8. Don’t buy everything for them. Sometimes, parents feel pressurised into buying everything the child demands or worry that their child will be bullied at school if (s)he can’t keep up with the latest trends. But children need to be disciplined from a young age and empowered to become emotionally detached from money.

9. No extravagant spending. The Qur’an reminds us to ‘… eat and drink, but do not be extravagant.’ (Q7:31). Avoiding waste and getting children practically involved in reusing and recycling items will reduce unnecessary spending.

10. Bedtime Reinforcement. Tell them stories related to wealth, such as the tale of Qarun (Q28:76) (Cue eyes popping and jaw dropping when you get them to visualise his wealth). Read Surah al-Waqi‘ah with them to protect them from poverty and teach them the Prophetic Prayers, for e.g. ‘O Allah, make me content with what You have provided for me and bless me in it.’

 

 


Notes:Somayya Patel writes on behalf of the 1st Ethical Charitable Trust, which encourages British Muslims to express their faith in ways which benefit wider society, thereby fostering improved social and religious cohesion. For more information, please visit www.1stethical.com
Sources: www.islam21c.com
Islam21c requests all the readers of this article, and others, to share it on your facebook, twitter, and other platforms to further spread our efforts.

 

About Somayya Patel

8 comments

  1. Barakah
    MashaaAllah excellent article! I’m a father of three so I really appreciate these practical tips, which are essential in the materialistic environment we’re surrounded by. May Allah (SWT) give us the tawfeeq (ability) to implement them – Aaameen.

    Relating to the first point, ensuring an honest halal living and spending it in the right way will help achieve barakah – an important element for the believer as was demonstrated by the likes of Abu Bakr (ra), Uthman ibn Affan (ra), Abdul-Rahman ibn Auf (ra) (may Allah be pleased with all of them) and many others. For example, a hundred pounds for one person may provide more for one person and give such a person much more than a hundred pounds for someone who earns the money dishonestly. So the believer should pursue quality over quantity as inevitably quality leads to quantity.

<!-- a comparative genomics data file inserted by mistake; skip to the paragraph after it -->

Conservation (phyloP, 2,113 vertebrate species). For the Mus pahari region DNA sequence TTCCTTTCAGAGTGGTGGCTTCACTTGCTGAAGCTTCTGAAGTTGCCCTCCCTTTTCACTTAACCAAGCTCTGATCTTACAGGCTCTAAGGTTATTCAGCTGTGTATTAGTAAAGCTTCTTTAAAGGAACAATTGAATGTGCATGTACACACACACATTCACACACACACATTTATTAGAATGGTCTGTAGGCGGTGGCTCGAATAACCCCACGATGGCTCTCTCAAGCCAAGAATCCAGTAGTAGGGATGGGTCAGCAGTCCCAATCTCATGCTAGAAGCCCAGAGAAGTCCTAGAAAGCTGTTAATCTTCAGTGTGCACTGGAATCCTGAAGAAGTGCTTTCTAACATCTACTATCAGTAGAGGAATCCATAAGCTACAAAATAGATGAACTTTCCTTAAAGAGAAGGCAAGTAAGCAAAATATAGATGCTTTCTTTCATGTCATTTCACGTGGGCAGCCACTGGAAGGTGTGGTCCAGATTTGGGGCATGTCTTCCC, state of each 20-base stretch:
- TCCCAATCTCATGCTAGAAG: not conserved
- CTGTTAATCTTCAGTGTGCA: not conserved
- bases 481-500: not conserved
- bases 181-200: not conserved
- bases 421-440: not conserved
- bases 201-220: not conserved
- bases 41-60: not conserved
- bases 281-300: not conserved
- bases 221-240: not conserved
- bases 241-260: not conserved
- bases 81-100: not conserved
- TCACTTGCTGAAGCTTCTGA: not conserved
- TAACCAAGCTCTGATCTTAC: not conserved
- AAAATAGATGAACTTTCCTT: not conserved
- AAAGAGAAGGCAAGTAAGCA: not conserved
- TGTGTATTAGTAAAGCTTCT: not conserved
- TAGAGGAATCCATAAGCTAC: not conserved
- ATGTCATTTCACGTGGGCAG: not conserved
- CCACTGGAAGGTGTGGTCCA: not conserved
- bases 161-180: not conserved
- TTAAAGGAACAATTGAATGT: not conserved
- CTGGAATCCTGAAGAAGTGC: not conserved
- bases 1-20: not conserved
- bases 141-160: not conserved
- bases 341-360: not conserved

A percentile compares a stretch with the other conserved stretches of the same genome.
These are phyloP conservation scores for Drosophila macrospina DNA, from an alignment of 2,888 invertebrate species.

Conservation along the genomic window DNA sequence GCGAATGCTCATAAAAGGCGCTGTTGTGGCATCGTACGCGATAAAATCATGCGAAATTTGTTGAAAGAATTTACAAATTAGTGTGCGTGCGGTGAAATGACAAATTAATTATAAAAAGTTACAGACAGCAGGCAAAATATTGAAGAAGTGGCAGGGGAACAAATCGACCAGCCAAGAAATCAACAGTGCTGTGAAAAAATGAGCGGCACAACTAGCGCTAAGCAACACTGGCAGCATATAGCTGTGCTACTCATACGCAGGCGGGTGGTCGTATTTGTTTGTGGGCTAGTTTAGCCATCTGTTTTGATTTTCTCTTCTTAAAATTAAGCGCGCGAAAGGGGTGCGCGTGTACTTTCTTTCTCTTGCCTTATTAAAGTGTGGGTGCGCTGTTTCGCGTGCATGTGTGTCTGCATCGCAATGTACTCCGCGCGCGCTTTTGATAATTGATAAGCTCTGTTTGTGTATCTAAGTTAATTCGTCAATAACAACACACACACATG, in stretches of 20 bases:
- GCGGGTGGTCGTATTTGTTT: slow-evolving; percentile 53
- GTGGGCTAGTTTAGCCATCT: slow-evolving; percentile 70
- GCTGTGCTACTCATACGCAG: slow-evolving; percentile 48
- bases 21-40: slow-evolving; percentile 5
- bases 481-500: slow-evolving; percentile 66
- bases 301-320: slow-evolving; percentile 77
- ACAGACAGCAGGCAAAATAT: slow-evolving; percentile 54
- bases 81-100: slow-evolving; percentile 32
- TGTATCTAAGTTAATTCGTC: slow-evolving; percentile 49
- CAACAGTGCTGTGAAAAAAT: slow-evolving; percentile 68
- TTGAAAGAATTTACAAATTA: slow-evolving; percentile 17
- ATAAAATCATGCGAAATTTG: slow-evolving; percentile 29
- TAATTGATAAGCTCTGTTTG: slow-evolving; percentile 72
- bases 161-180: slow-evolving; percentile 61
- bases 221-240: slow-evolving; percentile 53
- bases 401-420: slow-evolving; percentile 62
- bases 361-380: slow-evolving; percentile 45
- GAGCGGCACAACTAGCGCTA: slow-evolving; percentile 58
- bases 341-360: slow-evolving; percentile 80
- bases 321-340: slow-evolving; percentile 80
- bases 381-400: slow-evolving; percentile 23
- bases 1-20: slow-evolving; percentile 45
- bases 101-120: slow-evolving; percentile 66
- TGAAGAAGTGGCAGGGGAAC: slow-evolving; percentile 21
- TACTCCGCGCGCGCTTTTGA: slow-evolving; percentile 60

2. Awesome
    MashaAllah. Awesome article.

  3. MashaAllah Awesome article sister…

  4. Great article!
    Masha’Allah

  5. Parental advice sticks
    Assalam alaikum wa rahmatUllah

    May Allah reward you for these useful points. When we were younger my father always used to say that he once had a credit card and after using it a couple of times he broke in two and threw it in the bin, and would always advise us never to have one – it is a curse. I’ve never had a credit card and have no plans of ever having one.
    Salaam

  6. .
    This was a great article!
    The Surah Waqi’ah point, regardless of if it is not authentic or not, sometimes, the sincerity in your heart can be enough of a prayer.. It does not cause harm to read it, it’s a benefit regardless.
    Alhamdulillah, my father used to recite it every night.. We have never had financial difficulties till this day, and that is by the will of Allah.

  7. ibn turaab
    As Salaamu ‘alaikum. As far as I know, the hadeeth mentioning reciting Sooratul Waaqi’ah for protection against poverty is not authentic. Maybe the author can reference the source and clarify? Jazaakumullaahu khairan.

  8. Jazakumullahu khayran.
    Very useful tips indeed.